The Browns are a group of 5 young pianists, all brothers and sisters. All have studied, or are still studying at the Julliard School of Music. Their first disc, just titled The 5 Browns, and their second, No Boundaries, both did spectacularly well and they have just released a new one, The Browns in Blue. The disc is firmly aimed at the light classical market providing an attractive mixture of styles and types of music, both familiar and not so familiar. The title of this disc, The Browns in Blue, is a bit puzzling as few of the pieces are blues, though the disc does mine a vein of gloom and melancholy.
There are 5 pianists (Ryan, Melody, Gregory, Deondra and Desirae) play on 5 pianos, but all 5 pianists do no play together for all the items on the disc. In fact there are 7 solos (Ryan, Melody and Gregory get 2 each, the others 1), 1 duet (Desirae and Deondra), 1 trio (Desirae, Deondra and Melody) and 3 quintets. In addition the 5 pianists accompany the trumpet of Chris Botti and the voice of Dean Martin, Desirae and Deondra in duet accompany the violin of Gil Shaham.
So there are only 3 items where we can hear all 5 of the pianists together, plus 2 where they accompany another person. For me this wasn't anywhere near enough. I am very fond of piano teamwork and feel that the group should have taken more risks and played more group items. Perhaps they should look at the work (and teaching) of Percy Grainger who was very fond of piano teamwork and used to use pieces for multiple pianos as teaching aids in his summer schools in the USA.
The disc opens with all 5 Browns playing the 18th Variation from Rachmaninoff's Rhapsody on a Theme of Paganini. This introduces their principal virtues, a lovely sense of line, melodious tone and a superb blend. There is no sense here of 5 personalities struggling against each other, just a well honed 5-person ensemble. I wished they had recorded the whole piece, instead of an excerpt.
This is followed by Desirae and Deondra, plus Gil Shahan (violin) playing the Aquarium from Carnival of the Animals (Saint-Saens). The duetting pianists produce beautifully even arpeggios, again with superb blend. They make fine, thoughtful accompanists, never trying to overshadow Shahan's fine solo line. But why couldn't we have had this piece played just on multiple pianos!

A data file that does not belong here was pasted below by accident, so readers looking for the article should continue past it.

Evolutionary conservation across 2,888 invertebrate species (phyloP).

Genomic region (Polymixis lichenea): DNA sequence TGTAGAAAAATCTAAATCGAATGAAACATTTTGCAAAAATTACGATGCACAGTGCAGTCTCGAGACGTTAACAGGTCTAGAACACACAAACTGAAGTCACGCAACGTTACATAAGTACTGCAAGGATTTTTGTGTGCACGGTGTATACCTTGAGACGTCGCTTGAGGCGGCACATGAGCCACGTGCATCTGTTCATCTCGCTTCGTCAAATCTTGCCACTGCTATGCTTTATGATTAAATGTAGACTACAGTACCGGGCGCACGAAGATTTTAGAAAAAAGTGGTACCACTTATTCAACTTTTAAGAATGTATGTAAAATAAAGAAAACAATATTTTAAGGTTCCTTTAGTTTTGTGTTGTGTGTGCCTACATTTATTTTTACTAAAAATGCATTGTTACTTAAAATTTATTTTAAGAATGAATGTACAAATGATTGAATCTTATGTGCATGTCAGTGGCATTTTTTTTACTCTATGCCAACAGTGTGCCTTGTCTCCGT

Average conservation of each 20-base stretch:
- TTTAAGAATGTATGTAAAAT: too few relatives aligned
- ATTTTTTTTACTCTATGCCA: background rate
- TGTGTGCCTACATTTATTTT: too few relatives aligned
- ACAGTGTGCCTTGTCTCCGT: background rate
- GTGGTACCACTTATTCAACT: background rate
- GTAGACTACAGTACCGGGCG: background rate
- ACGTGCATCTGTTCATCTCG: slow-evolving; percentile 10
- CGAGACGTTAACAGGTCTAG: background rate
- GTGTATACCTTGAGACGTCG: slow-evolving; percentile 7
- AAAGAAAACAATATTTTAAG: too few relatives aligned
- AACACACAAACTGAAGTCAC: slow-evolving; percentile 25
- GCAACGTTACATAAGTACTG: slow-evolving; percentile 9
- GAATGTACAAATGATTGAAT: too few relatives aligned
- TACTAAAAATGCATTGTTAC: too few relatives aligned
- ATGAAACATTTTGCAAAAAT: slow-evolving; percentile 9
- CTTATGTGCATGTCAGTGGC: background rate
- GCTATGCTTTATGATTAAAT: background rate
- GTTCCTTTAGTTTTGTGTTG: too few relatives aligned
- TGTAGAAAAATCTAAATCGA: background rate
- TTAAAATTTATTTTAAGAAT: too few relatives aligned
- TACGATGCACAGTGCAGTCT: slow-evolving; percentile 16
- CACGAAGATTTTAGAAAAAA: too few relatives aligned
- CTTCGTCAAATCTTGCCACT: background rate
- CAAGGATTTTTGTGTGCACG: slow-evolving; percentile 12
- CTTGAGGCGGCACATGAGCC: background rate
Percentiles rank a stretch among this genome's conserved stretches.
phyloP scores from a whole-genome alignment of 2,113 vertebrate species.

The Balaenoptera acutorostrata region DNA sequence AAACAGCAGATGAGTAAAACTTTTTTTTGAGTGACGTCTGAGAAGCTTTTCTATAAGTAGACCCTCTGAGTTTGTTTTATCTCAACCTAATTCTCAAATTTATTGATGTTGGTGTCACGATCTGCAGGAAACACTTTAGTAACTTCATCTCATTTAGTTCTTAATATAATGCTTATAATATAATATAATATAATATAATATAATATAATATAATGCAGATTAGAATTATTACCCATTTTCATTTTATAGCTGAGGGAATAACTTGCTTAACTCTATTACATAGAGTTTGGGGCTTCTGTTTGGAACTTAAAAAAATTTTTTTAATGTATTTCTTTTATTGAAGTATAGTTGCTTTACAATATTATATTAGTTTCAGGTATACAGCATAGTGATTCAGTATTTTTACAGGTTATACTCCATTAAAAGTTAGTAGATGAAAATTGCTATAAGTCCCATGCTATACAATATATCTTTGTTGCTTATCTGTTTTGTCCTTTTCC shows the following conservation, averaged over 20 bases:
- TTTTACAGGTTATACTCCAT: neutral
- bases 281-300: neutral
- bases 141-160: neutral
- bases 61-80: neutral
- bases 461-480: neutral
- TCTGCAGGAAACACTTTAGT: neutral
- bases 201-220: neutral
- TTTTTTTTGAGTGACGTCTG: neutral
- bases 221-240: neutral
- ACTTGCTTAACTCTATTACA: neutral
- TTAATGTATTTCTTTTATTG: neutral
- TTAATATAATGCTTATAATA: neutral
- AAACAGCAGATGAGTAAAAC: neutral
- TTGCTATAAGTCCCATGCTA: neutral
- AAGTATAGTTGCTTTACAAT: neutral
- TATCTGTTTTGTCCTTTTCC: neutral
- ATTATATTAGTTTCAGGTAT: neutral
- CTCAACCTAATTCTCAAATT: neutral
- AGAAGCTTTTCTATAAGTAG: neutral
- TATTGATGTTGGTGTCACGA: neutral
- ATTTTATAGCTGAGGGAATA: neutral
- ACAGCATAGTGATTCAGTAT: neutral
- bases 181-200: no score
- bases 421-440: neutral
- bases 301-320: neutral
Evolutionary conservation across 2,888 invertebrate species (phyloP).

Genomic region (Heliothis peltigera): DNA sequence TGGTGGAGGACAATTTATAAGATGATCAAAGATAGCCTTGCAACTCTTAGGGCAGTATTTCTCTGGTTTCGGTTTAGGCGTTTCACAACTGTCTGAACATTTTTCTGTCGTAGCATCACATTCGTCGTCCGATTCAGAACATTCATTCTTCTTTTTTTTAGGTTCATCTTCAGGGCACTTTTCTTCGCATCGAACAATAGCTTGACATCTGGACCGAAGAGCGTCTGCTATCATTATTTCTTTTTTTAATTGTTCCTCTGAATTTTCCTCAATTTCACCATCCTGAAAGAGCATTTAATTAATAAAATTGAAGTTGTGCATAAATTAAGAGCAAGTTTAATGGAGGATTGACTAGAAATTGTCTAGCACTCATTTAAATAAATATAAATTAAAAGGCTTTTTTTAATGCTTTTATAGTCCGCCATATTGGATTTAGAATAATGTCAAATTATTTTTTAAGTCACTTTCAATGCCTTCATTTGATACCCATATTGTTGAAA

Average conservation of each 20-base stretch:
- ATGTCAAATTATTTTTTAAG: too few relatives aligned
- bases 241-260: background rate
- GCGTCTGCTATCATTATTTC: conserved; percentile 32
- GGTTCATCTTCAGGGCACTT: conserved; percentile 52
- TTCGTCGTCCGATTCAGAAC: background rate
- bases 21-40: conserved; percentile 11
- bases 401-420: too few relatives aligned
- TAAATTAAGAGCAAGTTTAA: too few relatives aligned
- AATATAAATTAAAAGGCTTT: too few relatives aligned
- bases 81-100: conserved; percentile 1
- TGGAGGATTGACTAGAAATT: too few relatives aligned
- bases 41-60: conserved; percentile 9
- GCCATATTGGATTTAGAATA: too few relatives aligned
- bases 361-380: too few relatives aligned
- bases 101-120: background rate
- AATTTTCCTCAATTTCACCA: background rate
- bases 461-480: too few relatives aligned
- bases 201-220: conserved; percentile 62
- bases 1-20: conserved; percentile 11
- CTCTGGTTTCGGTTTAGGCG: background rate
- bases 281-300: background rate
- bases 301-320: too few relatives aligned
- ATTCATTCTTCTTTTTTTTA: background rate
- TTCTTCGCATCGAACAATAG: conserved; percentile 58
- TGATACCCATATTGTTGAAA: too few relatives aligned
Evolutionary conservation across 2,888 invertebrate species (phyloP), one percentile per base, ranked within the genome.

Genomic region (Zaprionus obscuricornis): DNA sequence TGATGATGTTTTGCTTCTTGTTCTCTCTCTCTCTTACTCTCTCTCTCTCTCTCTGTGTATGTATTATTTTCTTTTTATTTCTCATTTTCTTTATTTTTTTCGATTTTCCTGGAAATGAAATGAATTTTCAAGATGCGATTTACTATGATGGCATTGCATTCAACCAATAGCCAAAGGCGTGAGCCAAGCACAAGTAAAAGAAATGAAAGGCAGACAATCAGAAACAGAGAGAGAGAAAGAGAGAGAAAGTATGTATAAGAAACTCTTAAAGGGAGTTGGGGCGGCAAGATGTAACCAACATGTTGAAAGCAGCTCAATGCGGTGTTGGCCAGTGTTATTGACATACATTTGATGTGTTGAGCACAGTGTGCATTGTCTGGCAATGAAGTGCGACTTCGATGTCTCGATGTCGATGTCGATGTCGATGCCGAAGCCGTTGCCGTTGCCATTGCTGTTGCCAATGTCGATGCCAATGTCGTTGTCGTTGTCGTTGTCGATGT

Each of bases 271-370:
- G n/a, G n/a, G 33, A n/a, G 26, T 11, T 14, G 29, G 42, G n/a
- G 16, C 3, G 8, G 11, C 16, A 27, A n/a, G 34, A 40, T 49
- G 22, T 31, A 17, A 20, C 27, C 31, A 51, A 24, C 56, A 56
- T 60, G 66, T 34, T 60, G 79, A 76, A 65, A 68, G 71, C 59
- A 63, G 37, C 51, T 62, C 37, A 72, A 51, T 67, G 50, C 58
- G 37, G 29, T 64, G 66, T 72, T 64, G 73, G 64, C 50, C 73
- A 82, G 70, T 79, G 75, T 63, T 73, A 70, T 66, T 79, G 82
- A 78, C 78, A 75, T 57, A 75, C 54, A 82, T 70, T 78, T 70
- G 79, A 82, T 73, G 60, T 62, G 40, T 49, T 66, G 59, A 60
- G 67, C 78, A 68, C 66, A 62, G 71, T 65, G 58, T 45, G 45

Ryan then turns in a neatly understated performance of Piazolla's Retrato de Alfredo Gobbi from History of the Tango. Technically Ryan is excellent, but the virtues which go towards making the ensemble a fine, integrated ensemble do not necessarily make for a superb solo pianist. This thought continued over into Melody, Deondra and Desirae's performance of Debussy's Clair de Lune. This was technically excellent with a good sense of line, and beautifully transparent textures, but the performance just did not make me shiver, the way it should.
Gregory brings a good rhythmic feel to Aunt Hagar's Blues, then Desirae and Deondra return with the Romance from Rachmaninoff's Suite No. 2 for 2 pianos. They give a beautifully played, balanced account, but it lacks the depth and real feeling of underlying darkness that Rachmaninoff can need.
Melody then plays Brahms's Intermezzo in A Major followed by Ryan in Schubert's Gretchen am Spinnrade. Both performances are neat enough and very musical, but neither is striking enough to stand out and Ryan's Schubert lacks necessary urgency. Currently the group's strengths are piano team work and they should play to their strengths.
The 5-some team are back with Novacek's Reflections on Shenandoah. I found their performance entrancing, the piece is an inventory of piano techniques, but as a piece of music I was not so enamoured. Shenandoah is a sea chanty, but Novacek's version seems to have too many reflections and not enough guts and thunder for my taste.
Desirae gives a technically assured account of a transcription of Gershwin's Embraceable You, enveloping Gershwin's melody in pellucid ripples of notes. Then Gergory Brown produces the most assured solo account on the disc with Chopin's Nocturne in C minor, full of the darkness and depth that it requires.
The 5 Browns then reappear with a rather curious piece, a Fantasia on Dives and Lazarus which is credited to Vaughan Williams, Anderson and Sibelius. This is not a straightforward account of the RVW string piece, but if you forget this you get some fine piano teamwork and an attractive piece.
Melody plays The Swan from Carnival of the Animals, but as a solo with the melody embedded in virtuoso piano ripples; technically excellent playing again. Deondra's account of Grieg's Ich liebe dich is pleasant without standing out.
Chris Botti joins the group for the Home Blues from An American in Paris. Here the playing is supremely assured but too often the 5-some are relegated to accompanying Botti's fine trumpet. Couldn't we have had the whole of the Gershwin piece, played by just the 5-some.
The bonus track is something of a curiosity, the 5-some accompanying Dean Martin singing Everybody Loves Somebody.
There is some fine piano playing on the disc, though the solo items too often are efficient without enough personality. The group needs to decide on which area to concentrate, I would imagine that it would be tricky for individual members to develop a pronounced solo career and distinctive style whilst preserving the lovely integrated character of their piano teamwork.
I would love to hear this group again in a programme of larger scale works for all 5 pianists. I am aware, though, that I am not quite the audience at which the CD is targeted and it will undoubtedly prove deservedly popular.
The Browns in Blue
The 5 Browns